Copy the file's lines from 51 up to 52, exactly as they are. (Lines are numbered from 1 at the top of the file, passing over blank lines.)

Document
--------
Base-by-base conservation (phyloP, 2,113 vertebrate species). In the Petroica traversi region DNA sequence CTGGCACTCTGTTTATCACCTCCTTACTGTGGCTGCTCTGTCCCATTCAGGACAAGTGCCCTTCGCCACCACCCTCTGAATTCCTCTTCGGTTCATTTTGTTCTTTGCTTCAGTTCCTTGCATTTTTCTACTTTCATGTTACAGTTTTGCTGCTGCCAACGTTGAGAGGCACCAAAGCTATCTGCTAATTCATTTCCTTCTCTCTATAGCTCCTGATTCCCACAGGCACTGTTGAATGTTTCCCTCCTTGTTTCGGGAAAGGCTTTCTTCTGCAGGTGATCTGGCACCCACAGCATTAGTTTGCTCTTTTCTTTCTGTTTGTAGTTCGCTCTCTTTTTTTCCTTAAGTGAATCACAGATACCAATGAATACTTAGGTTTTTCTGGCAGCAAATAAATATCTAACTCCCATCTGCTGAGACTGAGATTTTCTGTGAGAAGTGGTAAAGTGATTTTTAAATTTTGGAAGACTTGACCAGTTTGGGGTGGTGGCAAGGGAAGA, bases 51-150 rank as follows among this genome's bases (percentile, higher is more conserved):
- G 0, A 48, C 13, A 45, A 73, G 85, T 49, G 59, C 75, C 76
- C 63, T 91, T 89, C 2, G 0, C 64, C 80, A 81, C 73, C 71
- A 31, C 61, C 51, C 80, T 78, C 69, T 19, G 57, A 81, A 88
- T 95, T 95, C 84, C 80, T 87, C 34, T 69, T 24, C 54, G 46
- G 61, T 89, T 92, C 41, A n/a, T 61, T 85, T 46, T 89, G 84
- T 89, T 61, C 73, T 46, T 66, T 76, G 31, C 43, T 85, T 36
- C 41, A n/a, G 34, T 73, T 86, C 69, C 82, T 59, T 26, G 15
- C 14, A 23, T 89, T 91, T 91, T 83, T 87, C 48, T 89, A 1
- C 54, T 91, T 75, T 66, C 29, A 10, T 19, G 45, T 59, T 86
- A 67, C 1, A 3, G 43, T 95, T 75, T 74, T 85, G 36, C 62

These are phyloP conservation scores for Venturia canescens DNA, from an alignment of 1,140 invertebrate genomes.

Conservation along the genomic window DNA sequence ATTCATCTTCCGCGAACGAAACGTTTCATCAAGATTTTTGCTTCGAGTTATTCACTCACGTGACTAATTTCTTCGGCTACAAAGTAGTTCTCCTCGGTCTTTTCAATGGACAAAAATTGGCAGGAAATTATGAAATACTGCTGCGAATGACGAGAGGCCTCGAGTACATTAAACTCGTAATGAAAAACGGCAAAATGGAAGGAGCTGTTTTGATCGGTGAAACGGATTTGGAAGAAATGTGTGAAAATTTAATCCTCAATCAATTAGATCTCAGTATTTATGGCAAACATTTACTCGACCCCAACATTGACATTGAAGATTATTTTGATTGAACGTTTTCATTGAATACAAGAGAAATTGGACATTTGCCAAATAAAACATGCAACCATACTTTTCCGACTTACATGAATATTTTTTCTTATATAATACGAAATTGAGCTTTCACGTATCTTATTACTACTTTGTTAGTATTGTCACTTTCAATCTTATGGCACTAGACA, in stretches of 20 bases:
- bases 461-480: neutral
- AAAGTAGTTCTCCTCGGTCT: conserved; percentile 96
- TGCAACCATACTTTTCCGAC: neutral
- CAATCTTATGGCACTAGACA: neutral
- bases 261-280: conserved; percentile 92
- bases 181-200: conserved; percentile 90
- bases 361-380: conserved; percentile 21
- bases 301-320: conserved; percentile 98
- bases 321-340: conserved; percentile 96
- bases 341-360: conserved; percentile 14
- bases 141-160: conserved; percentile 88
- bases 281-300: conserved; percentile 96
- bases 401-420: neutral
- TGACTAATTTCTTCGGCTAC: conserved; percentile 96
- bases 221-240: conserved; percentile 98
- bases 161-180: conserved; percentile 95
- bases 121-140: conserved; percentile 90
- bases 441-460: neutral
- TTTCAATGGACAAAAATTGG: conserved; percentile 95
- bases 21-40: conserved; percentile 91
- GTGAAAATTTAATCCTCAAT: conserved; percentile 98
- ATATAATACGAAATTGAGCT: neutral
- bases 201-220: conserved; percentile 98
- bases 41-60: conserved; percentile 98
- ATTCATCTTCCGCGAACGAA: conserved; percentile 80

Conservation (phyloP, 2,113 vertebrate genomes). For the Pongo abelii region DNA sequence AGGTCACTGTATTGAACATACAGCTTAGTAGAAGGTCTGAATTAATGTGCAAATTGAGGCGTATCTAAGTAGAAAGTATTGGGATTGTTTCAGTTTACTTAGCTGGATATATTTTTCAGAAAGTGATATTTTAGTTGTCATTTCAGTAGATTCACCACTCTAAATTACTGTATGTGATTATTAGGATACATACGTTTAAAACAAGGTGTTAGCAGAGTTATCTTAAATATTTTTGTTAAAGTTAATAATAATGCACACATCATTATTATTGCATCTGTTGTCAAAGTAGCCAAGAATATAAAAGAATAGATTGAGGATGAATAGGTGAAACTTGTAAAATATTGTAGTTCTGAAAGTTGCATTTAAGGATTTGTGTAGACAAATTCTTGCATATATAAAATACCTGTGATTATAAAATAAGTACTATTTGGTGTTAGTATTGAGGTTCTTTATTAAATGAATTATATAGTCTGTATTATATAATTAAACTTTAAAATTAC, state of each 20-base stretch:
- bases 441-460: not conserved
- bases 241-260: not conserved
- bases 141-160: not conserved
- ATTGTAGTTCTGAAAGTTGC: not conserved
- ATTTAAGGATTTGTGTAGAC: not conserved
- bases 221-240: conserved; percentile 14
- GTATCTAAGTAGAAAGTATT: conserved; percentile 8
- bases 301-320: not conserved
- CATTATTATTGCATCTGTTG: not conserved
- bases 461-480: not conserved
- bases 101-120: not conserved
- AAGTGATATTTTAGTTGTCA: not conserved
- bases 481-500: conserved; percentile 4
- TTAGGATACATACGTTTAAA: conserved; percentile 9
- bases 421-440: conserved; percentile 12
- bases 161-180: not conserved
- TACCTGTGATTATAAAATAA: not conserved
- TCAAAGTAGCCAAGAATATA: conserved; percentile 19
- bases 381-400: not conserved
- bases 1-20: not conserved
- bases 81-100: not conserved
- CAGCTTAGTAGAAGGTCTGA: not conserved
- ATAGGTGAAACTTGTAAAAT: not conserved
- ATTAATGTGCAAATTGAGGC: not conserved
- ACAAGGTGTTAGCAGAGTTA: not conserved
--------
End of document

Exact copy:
- AAGTGATATTTTAGTTGTCA: not conserved
- bases 481-500: conserved; percentile 4